Examiner Tips For OCR A Level Chemistry Paper 2

As an examiner for this paper, I have prepared the below tips for tackling the OCR A Level Chemistry Paper 2 - Synthesis and Analytical Techniques. These tips are based on my experience marking hundreds of scripts. 

Many students understand the chemistry, but lose lots of marks due to poor exam techniques. Therefore, I hope the below comments will help you avoid some common mistakes.

Synthesis involves the production of new chemical compounds by using an array of different chemical reactions. Analysis involves using a variety of techniques to identify a chemical compound, to assess the compound's purity and exact composition.

General Tips to Prepare You before Your Exam

In order to excel in this paper, you must make sure you have a sound understanding of the variety of laboratory techniques used in organic chemistry. 

You will familiarise yourself with these techniques during your core practicals in the laboratory. Make sure you understand why each of these techniques is used. 

So, for example, you should understand:

1. How and why Quickfit apparatus is used

2. The process of distillation and heating under reflux

3. How to use a separating funnel to remove an organic layer from an aqueous layer

4. Use of a drying agent

5. When to use filtration under reduced pressure

6. Recrystallisation

7. Measurement of melting points 

Make sure you are confident in writing and balancing chemical equations. This is an incredibly important skill throughout A-level Chemistry that should be able second nature by exam season. 

You should understand what a reaction mechanism is, and you must know the difference between free radical substitution, nucleophilic substitution and addition, and electrophilic substitution and addition. Many students mix up these mechanisms.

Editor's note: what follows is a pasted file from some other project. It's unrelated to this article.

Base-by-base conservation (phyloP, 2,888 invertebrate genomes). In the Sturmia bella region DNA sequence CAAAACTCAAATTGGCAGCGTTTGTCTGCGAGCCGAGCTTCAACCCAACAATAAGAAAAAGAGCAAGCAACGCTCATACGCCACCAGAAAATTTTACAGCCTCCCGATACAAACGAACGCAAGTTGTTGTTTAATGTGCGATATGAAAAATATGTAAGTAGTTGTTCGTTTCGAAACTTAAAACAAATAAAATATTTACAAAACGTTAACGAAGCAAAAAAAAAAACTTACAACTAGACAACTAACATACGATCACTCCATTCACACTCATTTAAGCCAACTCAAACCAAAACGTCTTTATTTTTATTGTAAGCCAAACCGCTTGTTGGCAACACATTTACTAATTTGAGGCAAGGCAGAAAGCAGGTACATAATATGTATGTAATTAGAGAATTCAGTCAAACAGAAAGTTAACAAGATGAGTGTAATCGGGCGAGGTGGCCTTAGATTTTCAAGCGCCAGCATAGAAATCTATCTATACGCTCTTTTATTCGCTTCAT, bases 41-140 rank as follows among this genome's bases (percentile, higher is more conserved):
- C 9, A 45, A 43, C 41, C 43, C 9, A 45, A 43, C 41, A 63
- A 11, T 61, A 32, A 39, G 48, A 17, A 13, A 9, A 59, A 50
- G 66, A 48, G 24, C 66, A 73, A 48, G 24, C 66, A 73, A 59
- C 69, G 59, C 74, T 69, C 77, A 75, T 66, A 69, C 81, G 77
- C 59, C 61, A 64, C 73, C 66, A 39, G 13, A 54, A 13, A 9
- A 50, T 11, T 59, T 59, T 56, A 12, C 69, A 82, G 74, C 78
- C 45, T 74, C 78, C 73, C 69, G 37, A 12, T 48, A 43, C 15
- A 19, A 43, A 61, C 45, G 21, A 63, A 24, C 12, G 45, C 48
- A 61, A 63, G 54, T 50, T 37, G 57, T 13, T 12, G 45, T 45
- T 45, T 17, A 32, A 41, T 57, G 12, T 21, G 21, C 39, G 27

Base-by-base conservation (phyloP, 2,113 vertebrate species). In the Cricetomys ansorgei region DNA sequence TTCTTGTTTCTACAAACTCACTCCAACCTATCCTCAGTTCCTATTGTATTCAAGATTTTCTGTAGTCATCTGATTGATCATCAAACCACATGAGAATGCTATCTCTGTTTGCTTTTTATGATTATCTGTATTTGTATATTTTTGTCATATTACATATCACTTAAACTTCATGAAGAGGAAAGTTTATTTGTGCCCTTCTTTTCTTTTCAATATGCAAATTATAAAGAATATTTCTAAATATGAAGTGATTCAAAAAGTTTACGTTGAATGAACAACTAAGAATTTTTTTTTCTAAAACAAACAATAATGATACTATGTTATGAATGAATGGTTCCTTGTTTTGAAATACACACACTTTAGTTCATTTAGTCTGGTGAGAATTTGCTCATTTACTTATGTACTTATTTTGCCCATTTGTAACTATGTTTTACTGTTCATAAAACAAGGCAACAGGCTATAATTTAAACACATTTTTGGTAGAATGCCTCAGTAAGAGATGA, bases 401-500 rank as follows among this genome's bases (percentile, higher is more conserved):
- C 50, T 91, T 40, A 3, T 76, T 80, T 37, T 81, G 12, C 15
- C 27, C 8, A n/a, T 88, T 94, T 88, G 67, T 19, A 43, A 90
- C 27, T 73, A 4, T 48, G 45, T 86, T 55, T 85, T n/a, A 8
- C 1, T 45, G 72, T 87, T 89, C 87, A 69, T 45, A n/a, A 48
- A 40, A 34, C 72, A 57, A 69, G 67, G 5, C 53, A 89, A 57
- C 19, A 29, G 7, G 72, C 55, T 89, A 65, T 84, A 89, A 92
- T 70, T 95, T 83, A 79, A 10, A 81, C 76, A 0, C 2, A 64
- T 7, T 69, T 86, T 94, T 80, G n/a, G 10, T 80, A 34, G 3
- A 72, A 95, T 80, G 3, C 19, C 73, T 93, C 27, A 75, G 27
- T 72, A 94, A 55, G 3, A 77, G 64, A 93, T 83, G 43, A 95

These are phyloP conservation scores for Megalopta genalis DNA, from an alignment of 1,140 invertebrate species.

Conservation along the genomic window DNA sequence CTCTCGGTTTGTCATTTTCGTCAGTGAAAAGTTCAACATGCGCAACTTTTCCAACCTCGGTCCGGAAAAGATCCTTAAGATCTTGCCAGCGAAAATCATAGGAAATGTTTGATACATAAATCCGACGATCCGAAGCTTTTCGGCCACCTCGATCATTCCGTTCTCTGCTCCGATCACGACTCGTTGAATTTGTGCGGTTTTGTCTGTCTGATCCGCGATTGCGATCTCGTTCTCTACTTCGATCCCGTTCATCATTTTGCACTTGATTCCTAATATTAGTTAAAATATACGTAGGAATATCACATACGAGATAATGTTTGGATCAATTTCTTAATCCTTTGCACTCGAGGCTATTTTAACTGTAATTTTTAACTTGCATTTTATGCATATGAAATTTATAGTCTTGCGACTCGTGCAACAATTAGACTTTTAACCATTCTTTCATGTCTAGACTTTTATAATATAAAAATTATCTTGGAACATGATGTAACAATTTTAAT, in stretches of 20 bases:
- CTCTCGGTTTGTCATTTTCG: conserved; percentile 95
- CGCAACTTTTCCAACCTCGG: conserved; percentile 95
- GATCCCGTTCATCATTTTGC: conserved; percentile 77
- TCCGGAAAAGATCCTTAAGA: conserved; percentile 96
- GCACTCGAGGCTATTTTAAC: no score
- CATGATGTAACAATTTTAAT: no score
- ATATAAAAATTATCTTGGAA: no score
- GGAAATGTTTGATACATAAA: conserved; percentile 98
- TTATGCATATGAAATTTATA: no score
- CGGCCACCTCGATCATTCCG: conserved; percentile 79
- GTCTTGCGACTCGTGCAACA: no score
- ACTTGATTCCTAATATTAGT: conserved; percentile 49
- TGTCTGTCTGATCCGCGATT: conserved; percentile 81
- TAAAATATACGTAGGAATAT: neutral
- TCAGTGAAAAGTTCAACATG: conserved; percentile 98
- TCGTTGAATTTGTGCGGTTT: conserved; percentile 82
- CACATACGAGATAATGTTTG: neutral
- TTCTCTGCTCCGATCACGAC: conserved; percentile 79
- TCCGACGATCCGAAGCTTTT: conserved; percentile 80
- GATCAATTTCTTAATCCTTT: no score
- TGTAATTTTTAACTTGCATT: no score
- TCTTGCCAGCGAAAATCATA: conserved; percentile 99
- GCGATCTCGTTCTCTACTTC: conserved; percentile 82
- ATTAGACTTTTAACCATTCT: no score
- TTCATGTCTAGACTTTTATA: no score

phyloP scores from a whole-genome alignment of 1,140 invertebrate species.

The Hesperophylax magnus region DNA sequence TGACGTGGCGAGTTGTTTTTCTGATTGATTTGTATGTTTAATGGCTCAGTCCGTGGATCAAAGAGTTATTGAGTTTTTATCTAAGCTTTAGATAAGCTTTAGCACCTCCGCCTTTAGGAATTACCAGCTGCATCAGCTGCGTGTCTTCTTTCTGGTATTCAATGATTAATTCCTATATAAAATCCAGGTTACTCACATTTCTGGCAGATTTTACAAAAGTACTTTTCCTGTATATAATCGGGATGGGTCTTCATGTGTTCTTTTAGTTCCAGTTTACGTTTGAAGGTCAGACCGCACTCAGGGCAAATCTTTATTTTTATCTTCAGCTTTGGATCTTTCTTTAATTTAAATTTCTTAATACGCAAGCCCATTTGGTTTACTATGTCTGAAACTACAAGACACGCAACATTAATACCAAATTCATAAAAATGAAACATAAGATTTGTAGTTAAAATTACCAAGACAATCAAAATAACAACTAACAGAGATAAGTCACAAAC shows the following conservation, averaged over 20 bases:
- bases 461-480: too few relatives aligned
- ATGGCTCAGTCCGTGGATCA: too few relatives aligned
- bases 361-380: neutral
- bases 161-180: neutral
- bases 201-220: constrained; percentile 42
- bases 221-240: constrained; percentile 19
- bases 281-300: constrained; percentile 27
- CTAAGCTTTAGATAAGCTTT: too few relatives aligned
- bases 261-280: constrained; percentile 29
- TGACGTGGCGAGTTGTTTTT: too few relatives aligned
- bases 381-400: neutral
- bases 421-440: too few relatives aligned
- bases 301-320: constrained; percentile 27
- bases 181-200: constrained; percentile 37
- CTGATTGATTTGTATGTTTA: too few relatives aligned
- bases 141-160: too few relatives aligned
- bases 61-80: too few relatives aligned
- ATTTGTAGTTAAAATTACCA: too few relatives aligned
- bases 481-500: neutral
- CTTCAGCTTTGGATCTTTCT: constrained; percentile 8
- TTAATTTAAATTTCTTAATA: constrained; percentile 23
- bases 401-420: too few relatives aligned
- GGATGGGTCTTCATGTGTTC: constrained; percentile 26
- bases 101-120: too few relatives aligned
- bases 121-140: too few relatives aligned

Practice drawing out the mechanism and perfect where the curly arrow should be positioned. This is often something that goes wrong - forgetting to show the difference between single electrons and electron pairs is common (be clear with your handwritting!).

Make sure you learn by heart all of the different chemical reactions you have learned. For example, polymerisation, hydrolysis, esterification etc. Use mind maps to summarise all of these reactions, which will be useful for being able to devise two-stage synthetic routes. 

Have a sound understanding of all of the analytical techniques used in this course. Make sure you are using the datasheet correctly when interpreting data for the analysis of a compound.

Be confident in answering problem-solving questions. The only way you will be proficient at this is to practise as many examination questions as possible. Start with easier examples then move to more challenging questions once you feel more confident to tackle them. Save some of the latest papers until the end and practise whole papers under timed conditions. 

Note down your timings for each question and if a specific question has taken longer to answer then review that area later. 

Self-mark them and annotate the questions you got incorrect. You can look up the examiner's comments as well, which can give useful advice. You should then be able to look up the grade boundaries online and see how you performed. 

Note down any areas of weakness and re-address these by practising further questions aimed at those topics using online resources to hone your skills in that topic. 

Exam Technique Tips for Paper 2

Be careful with significant figures! 

OCR usually requires the final answer given to 3 significant figures (unless otherwise instructed in the question).